Why leaving your startup is totally like breaking up with your girlfriend
"I've had enough."
"I should have left years ago."
"You can't give me what I want."
These were all things I've either said or felt as I exited my startup. For three years I tried to make it work with the startup I helped launch but in the end it wasn't working and like most long-term relationships it ended in an ugly breakup. And lawyers.
Leaving a startup is nothing like quitting a job. At a job, you only see your coworkers during working hours and maybe the occasional happy hour. For startups, at least for me, the relationship between cofounders is very intimate, like uncomfortably intimate. We all quit our real-life jobs and lived in a cramped apartment eating every meal together while we went through a three-month accelerator. I knew my cofounders sleeping habits and which ones snored.
And for three years we tried to bootstrap it. We got a little funding, we had progress here and there but looking back I should have left a long time ago. Now that I have some distance between me and my startup, I can see it was very much like an ugly breakup with a significant other.
When we broke up, like in most relationship, I said hateful things I didn’t mean and did things I normally don’t do.
Facebook stalking your startup
Just like checking up on an ex to see who she's dating, I have to admit from time to time (sometimes more frequently) Facebook stalking to see what my ex-startup is up to. It's been radio silent since leaving and since I no longer have access to my work email, the only way to keep tabs is to check its Facebook updates. Has its status changed? Is it courting another founder? You try to see if something new has developed (like new funding) or if things are pretty much the same since you left.
You have dreams about them
Twice I've dreamt that I was back working at my startup. It's weird because as much as you might hate your cofounders now you remember that it wasn't all bad. There was some good there. But after waking up and shaking it off, you realize leaving was the best decision. Still, a part of you misses it.
You dread seeing your ex in public
After working side by side for three years you all know the same people. You run in the same social and professional circles so it's only a matter of time before you run into your ex. I still don't honestly know how I'm going to react when I run into my cofounders in public. Do I act cordial and just say hello? Ignore them? Flip them off from across the room? Stand on the nearest table and tell the entire room how unfair they were and how much they screwed me over? I'm hoping I can contain myself. Depends if there's a an bar at the event or not.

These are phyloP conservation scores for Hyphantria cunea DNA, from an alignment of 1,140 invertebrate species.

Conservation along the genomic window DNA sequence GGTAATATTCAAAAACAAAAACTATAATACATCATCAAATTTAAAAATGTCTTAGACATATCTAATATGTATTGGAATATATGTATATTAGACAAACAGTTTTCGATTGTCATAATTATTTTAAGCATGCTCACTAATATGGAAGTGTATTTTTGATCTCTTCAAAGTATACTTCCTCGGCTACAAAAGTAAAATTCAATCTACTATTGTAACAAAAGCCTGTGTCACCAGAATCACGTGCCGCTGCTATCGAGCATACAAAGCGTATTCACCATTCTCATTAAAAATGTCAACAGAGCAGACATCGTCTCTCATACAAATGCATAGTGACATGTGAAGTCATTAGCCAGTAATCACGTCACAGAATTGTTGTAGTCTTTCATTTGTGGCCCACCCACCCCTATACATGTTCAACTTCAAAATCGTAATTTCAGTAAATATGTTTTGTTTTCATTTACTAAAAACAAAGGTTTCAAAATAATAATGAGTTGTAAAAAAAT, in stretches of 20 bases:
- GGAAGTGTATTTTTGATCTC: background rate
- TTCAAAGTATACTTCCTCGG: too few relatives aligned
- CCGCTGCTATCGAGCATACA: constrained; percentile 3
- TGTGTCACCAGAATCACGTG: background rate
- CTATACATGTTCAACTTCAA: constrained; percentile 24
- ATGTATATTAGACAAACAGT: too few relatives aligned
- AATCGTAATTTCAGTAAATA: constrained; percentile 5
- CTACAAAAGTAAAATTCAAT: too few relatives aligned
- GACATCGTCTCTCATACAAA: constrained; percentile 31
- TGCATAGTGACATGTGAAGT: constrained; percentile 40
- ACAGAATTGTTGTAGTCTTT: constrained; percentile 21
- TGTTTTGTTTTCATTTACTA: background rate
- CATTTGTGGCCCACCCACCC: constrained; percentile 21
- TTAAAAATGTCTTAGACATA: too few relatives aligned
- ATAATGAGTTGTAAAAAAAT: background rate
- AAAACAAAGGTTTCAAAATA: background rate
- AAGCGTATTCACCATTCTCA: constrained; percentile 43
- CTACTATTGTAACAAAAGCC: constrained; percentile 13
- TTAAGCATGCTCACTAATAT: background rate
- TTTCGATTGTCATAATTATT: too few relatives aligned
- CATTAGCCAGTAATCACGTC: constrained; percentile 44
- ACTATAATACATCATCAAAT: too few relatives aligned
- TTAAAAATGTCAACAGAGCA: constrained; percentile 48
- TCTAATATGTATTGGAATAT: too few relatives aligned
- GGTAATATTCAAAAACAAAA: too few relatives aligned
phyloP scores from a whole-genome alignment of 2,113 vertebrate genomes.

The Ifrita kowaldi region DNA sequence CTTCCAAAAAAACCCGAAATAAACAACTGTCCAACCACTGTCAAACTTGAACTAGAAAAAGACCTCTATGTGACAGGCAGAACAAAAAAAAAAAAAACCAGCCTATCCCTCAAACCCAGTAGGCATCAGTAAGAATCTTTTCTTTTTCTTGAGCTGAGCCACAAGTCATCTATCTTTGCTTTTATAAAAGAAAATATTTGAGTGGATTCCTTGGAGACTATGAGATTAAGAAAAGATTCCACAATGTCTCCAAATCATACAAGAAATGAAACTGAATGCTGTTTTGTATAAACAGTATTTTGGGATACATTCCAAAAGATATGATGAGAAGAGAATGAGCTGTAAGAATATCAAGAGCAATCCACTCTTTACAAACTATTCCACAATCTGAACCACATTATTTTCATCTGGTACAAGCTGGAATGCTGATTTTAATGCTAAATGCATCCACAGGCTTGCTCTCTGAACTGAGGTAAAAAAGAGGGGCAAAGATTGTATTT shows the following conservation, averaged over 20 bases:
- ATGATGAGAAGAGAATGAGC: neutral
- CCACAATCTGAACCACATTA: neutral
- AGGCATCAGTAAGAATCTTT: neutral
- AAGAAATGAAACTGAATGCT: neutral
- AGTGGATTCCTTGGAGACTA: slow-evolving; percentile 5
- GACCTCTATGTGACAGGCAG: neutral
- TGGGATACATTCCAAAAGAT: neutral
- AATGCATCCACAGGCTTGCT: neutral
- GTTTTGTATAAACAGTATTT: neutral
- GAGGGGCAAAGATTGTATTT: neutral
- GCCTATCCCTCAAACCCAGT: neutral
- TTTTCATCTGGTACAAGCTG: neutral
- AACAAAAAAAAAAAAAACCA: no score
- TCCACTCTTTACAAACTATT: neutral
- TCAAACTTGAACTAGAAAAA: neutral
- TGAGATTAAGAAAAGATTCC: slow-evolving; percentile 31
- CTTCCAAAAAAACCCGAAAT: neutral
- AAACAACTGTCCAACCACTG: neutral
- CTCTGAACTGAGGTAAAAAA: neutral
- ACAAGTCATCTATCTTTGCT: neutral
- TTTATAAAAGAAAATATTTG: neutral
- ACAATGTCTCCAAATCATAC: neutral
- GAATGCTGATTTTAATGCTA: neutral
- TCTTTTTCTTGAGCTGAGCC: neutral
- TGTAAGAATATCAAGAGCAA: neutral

Splitting up your stuff
Like most breakups there's things to split up that were accumulated during the relationship like record collections, work laptops, intellectual property and non-compete clauses. Note to future entrepreneurs: read your contract before you sign it. And to be free and clear of everything you're willing to sell your stock for practically nothing to be able to move on and start a new relationship - one with a 401K and health insurance.
You realize it wasn't fair
Despite everyone putting in the same hours and effort you realized not everyone was equal partnerships in the relationship, literally. It's really hard to get more of a percentage of your company once the ink has dried on the contract you barely read. Why did I go through three years of financial insecurity, stress and frustration for single-digit equity? It's hard to stay with someone or something when you're a minority stockholder and your cofounder owns 60 percent of the relationship.
One day you wake up and realize you don't believe in the relationship anymore
For three years you convinced yourself it was going to work out, despite all the evidence pointing the the contrary. You believed in your startup. You believed you had a sustainable business model. You believed you had an exit plan. Then one day you wake up and realize you have been lying to yourself. Disrupting that market and getting to cash flow positive were just pipe dreams.
You totally don't mean it
When you break up with someone, you tell them good luck you hope they find happiness but in reality you hope they're miserable and you want to get into a healthy relationship before they do.
You told your cofounders good luck but you don't really mean it. You don't really wish them luck and success. Because if they actually did figure things out and became the next unicorn you'd have to stay away from tall buildings and bridges. You have agreed not to bash them publicly. You want to say it's because you're a more mature person but really it's because you're contractually obligated not to slander the company.
The biggest investment you can make in your startup is your time. The worst thing you can do is not realize you are slowly failing. It's honestly like a relationship. If it's not working, it's not working. Don't give an ex or a startup the best years of your life.